CDC: Every public activity in the U.S. 'has some degree of risk'

Sara G. Miller and Jane Weaver
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CDC: Every public activity in the U.S. 'has some degree of risk'

The United States may see coronavirus cases increase in the coming weeks as states continue to reopen and Americans gather together, the Centers for Disease Control and Prevention said Friday, in a warning that underscored protective measures must accompany a return to daily life.

"Every activity that involves interacting with others has some degree of risk right now," Dr. Jay Butler, the leader of the CDC's COVID-19 response, said during a briefing.

"It’s important to remember the situation is unprecedented and the pandemic is ongoing," he said.

Butler noted that "nationally, we have been successful in flattening the curve," but added that communities across the country are seeing different levels of transmission as they gradually ease up on restrictions.

“It’s too soon to say” whether rising cases in some areas are the result of reopening, he said, but declined to link reopenings in a number of states across the country to rising cases. He also cautioned that "the vast majority of Americans still have not been exposed to this virus."

CDC Director Dr. Robert Redfield urged Americans to continue to follow public health guidance including social distancing, frequent hand washing and wearing cloth face coverings in public.

During the briefing, the agency's first public news conference since late March, the CDC released two detailed lists of suggestions, called "Deciding to Go Out" and "Considerations for Events and Gatherings," to help individuals reduce risks as communities reopen and Americans increasingly go out to restaurants, events and gatherings.

"There is no way to ensure zero risk of infection," according to the "Deciding to Go Out" document.

When going out in public, people are advised to bring a cloth face covering, tissues and hand sanitizer with 60 percent alcohol. It's also important to consider how widely COVID-19 is spreading within the community, know local restrictions and consider whether it's possible to keep 6 feet of distance from other people, according to the CDC document.

"The more closely you interact with others, the longer the interactions last, and more people involved, the higher risk of COVID-19," Butler warned Friday.

The CDC’s briefing comes as President Donald Trump has scheduled his first, in-person political rally since states around the U.S. went on lockdown in mid-March and as the Republican National Committee makes plans for the political convention later this summer.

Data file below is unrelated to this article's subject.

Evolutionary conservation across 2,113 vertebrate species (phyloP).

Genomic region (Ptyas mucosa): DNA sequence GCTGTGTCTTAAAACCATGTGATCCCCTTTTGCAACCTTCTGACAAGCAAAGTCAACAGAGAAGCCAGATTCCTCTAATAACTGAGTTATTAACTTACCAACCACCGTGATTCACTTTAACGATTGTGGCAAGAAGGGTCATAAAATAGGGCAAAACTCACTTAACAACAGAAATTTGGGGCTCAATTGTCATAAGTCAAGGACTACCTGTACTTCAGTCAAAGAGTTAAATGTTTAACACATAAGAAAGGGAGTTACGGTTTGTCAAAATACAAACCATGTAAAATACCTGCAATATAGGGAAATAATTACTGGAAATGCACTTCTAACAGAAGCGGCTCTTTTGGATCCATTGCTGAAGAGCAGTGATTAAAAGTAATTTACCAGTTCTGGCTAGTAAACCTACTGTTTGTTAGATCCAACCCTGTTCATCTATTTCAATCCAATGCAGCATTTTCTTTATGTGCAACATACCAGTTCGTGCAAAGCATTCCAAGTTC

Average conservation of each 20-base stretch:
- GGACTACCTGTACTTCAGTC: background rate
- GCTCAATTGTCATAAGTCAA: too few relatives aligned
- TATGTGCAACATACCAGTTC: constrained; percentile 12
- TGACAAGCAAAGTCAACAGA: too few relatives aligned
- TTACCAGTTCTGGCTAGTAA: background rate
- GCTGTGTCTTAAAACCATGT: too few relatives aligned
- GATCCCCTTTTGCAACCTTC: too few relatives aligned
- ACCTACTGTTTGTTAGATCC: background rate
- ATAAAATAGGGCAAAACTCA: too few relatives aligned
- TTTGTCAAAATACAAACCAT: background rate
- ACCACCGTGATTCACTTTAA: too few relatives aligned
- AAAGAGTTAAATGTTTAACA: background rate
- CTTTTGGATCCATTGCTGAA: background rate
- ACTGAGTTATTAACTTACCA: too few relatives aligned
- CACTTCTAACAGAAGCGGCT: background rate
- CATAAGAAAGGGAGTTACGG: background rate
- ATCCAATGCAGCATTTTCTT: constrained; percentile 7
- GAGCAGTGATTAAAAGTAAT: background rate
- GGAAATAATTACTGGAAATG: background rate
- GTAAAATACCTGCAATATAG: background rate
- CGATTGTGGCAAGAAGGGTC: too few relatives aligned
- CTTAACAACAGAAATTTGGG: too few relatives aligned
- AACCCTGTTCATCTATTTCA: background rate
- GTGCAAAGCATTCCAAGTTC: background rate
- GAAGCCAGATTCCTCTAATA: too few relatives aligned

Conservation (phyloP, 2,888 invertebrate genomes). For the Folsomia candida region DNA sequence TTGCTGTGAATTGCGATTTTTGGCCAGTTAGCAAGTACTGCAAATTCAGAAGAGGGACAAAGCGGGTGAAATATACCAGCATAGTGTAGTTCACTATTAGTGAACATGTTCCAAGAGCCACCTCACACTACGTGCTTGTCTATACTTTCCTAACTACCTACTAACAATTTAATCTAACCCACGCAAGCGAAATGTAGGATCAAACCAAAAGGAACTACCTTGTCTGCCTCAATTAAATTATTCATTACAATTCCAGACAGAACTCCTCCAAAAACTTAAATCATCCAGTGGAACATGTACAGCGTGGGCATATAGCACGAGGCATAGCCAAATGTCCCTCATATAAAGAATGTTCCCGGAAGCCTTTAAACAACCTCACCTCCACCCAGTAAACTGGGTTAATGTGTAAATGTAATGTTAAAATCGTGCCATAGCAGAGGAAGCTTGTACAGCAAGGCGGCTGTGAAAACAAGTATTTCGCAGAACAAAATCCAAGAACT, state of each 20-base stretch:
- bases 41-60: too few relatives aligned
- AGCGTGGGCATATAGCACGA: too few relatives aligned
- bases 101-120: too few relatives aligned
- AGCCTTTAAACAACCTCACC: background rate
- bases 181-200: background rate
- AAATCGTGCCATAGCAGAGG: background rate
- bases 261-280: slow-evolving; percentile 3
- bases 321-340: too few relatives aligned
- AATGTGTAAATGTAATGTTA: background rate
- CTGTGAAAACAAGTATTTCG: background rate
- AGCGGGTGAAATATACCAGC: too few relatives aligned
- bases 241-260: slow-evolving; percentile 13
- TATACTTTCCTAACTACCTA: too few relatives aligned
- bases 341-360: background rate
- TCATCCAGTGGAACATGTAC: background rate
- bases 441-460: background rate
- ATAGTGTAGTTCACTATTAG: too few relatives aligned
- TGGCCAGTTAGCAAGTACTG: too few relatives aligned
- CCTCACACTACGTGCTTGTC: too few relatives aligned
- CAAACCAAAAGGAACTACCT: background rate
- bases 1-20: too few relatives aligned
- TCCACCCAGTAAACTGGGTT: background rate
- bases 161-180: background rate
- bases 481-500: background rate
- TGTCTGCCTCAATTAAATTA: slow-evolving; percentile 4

The CDC did not respond to questions about the political rallies. Instead, Butler said the guidelines for attending events aren't tied to any particular mass gatherings.

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"They are applicable to any type of event that may occur," he said. "Americans should consider whether they will be able to social distance, have access to hand hygiene and wear face coverings. People should not attend events if they are sick or have been exposed to someone with COVID-19."

Also Friday, the CDC published survey results which found that a majority of Americans supported actions taken to slow the spread of the coronavirus, including stay-at-home orders, nonessential business closures and wearing cloth masks in public.

Nearly 80 percent of the respondents said they supported stay-at-home orders and nonessential business closures. Levels of support were even higher for social distancing, with more than 87 percent of respondents' support, and limiting gatherings to fewer than 10 people, with more than 82 percent support.

More than 84 percent of Americans said that their state's actions struck the right balance or were not restrictive enough.

The survey looked at responses from early May from a nationwide sample, as well as from New York City and Los Angeles, finding similar levels of support for public health guidelines among all groups.

In addition to supporting the measures taken, most Americans also reported adhering to the guidelines: Approximately 77 percent of respondents reported self-isolating, and similar rates of respondents reported social distancing and limiting the number of people in gatherings.

Among those who had gone into a public place in the past week, just over 74 percent reported always or often wearing a face covering, with higher rates in New York City and Los Angeles.